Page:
Manx cats are most noted for not having tails. They are short cats with broad chests, round heads, and prominent cheeks. They come in a variety of colors and patterns including solid colors, multicolor, tabby, and color pointed.
Most Manx cats have short thick double coats but some longhaired cats exist as well. The longhaired version is known as the Cymric and its coat is silky, soft, and full. It is advisable to comb any Manx cat on a daily basis to prevent their plush fur from tangling or matting.
These cats are lively and playful indoor or outdoor pets. The love to find places to perch up high and look down on their surroundings. They have extremely powerful back legs that they use to jump to tremendous heights, run at top speed, and make quick turns. They also have an odd habit of retrieving and burying toys as a dog might do. Basically they are friendly, social, and loving cats that are very intelligent and sensitive. Some of them prefer one person to care for them while others enjoy the entire family. Each cat has its own personality much as humans do.
There are several specific health concerns Manx owners should be aware of as well. There is a high mortality rate in Manx kittens due to congenital defects that are present in the spine. The cats have no tails because the last vertebra in the spine is missing. As a result, these cats are very sore and sensitive in that area and very prone to injuries if not handled very delicately. Two Manx without tails should never breed because the kittens are not likely to survive and may have severe spinal deformities at birth. At least one cat that is to be bred should have at least a semblance of a tail.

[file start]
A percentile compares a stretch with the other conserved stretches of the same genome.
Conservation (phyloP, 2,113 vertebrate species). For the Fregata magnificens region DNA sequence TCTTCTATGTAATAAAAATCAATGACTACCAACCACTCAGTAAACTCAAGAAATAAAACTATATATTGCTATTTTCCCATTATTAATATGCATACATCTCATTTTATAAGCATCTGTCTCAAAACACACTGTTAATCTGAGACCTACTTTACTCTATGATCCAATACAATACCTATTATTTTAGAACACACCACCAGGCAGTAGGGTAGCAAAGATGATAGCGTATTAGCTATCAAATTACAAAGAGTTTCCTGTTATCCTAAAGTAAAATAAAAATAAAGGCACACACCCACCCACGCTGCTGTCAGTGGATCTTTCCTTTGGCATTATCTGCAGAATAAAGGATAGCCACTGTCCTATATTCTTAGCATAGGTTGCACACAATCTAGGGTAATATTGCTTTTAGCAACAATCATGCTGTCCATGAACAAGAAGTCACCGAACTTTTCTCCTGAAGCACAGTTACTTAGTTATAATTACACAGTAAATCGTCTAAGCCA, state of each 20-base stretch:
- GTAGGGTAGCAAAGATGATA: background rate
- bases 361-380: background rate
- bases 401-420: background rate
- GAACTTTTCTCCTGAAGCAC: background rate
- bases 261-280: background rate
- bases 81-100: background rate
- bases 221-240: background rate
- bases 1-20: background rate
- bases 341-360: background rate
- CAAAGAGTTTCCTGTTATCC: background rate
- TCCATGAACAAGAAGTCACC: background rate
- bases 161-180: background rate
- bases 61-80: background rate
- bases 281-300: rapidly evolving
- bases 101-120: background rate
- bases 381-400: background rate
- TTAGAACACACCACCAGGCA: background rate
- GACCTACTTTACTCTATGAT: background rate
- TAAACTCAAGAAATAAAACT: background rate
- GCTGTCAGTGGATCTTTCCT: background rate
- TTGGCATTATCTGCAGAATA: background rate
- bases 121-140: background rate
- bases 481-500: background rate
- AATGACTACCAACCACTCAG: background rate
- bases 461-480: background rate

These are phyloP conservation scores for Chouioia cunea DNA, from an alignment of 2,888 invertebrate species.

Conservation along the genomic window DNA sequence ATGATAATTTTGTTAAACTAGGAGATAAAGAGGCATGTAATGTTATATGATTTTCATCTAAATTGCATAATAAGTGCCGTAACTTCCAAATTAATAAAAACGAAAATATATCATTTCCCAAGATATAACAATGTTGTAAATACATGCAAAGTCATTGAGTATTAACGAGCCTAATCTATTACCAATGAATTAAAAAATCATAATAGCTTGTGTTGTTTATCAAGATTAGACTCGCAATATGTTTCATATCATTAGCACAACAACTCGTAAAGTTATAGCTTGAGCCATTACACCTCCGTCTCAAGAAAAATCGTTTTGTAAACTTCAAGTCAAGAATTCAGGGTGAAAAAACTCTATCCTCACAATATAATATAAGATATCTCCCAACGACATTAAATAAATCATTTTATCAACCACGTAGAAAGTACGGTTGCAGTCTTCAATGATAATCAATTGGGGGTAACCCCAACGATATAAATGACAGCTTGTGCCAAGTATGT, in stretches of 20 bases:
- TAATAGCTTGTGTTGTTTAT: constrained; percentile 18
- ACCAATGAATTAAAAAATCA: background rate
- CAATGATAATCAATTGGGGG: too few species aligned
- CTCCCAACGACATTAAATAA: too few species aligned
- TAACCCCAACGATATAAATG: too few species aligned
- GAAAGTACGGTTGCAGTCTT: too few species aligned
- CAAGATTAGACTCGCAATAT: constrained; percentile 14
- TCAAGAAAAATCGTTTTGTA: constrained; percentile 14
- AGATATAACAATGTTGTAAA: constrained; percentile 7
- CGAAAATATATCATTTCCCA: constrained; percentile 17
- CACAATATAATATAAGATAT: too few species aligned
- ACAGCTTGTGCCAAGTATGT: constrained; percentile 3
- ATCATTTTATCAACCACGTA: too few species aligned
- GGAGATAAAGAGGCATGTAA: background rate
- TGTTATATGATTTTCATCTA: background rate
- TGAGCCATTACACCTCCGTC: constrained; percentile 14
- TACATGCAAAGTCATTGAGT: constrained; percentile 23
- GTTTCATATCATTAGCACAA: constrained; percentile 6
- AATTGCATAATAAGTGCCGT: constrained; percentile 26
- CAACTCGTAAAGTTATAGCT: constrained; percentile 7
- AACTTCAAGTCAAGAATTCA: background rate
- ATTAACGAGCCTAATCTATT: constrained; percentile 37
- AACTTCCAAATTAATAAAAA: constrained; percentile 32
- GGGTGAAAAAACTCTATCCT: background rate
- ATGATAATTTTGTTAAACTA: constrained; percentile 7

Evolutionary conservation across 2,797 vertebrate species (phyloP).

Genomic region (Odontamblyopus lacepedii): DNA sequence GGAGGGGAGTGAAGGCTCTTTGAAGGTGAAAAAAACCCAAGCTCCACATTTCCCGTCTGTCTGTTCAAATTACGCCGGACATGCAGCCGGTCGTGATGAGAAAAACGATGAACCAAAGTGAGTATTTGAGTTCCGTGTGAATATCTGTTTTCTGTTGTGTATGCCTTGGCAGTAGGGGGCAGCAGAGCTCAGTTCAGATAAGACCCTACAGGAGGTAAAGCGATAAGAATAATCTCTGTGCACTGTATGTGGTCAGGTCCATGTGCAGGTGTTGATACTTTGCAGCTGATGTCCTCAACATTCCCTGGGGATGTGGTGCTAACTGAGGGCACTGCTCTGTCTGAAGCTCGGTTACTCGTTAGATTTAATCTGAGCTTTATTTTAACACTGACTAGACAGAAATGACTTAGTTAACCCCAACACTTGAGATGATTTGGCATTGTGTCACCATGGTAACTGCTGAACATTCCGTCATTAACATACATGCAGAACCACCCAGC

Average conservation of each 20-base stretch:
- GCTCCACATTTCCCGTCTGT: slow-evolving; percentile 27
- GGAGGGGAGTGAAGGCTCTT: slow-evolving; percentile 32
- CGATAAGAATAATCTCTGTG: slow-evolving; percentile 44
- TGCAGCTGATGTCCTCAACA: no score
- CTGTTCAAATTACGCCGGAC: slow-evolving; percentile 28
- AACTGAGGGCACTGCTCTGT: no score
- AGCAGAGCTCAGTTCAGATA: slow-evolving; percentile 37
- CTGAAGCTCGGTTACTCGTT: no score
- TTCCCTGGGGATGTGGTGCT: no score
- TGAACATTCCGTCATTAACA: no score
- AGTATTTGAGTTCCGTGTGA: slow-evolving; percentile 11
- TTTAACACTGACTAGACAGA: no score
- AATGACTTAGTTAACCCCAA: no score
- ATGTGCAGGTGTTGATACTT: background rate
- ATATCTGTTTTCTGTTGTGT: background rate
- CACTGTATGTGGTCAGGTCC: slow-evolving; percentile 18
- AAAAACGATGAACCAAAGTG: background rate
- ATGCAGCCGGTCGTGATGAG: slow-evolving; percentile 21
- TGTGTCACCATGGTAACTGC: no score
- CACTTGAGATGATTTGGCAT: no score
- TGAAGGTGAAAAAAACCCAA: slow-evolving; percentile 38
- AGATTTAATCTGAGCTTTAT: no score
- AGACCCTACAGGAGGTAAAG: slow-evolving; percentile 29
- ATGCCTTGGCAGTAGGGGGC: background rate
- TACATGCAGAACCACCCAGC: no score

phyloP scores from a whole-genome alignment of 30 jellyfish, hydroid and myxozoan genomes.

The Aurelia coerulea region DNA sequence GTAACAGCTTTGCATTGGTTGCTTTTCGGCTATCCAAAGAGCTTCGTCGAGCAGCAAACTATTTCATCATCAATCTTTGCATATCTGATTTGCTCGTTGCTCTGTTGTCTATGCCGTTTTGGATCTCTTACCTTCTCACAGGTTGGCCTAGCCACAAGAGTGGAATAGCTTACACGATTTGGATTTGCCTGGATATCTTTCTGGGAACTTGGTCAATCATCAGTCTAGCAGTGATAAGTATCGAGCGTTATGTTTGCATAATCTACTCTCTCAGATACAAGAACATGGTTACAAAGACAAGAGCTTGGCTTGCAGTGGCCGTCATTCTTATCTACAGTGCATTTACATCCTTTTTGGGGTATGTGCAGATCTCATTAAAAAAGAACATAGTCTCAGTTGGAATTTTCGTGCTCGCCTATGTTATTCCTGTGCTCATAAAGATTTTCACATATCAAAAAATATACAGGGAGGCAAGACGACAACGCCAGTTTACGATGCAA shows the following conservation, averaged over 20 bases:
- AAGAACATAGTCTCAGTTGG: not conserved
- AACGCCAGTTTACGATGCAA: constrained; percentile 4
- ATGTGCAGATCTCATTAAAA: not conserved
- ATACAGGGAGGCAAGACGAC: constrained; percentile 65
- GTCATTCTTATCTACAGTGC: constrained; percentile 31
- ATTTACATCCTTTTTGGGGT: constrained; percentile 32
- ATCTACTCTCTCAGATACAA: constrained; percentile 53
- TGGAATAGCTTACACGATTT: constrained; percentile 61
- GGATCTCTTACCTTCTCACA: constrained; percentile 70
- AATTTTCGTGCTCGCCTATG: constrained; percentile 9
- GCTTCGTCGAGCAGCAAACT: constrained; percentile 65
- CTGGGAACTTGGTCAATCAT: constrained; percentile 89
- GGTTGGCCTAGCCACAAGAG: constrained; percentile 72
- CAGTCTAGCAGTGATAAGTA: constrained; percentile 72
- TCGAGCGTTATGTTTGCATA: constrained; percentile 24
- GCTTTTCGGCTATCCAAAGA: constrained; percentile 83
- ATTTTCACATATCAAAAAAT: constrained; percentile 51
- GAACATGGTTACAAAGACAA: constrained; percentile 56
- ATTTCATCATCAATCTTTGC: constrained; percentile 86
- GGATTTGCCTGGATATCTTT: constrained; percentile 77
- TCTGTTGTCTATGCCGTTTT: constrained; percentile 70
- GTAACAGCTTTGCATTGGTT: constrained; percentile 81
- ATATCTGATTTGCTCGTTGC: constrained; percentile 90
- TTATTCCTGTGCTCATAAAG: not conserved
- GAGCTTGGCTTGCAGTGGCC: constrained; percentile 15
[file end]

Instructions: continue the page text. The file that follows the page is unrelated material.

Originally, Manx cats were found on the Isle of Man about 200 to 300 years ago. The Isle of Man is located in the Irish Sea off England’s coast and some Manx cats still live there today. Because they were isolated, it is thought that their congenital spinal defects may have resulted from inbreeding.
Purchase prices for these cats vary depending on the individual cat’s bloodline and markings. Kittens typically receive their basic vaccinations around 16 weeks and are strong enough to adapt to a new home environment by that time. The typical life expectancy of an indoor cat is around 12 years or so but then can live to be 18 years or more. The life expectancy of a Manx may be somewhat shorter depending on its health and spinal condition. Cats who live inside exclusively generally live longer than outdoor cats because they are not exposed to as many illnesses and other perils that may cause injury or premature death. Some of these may include automobiles and other animals.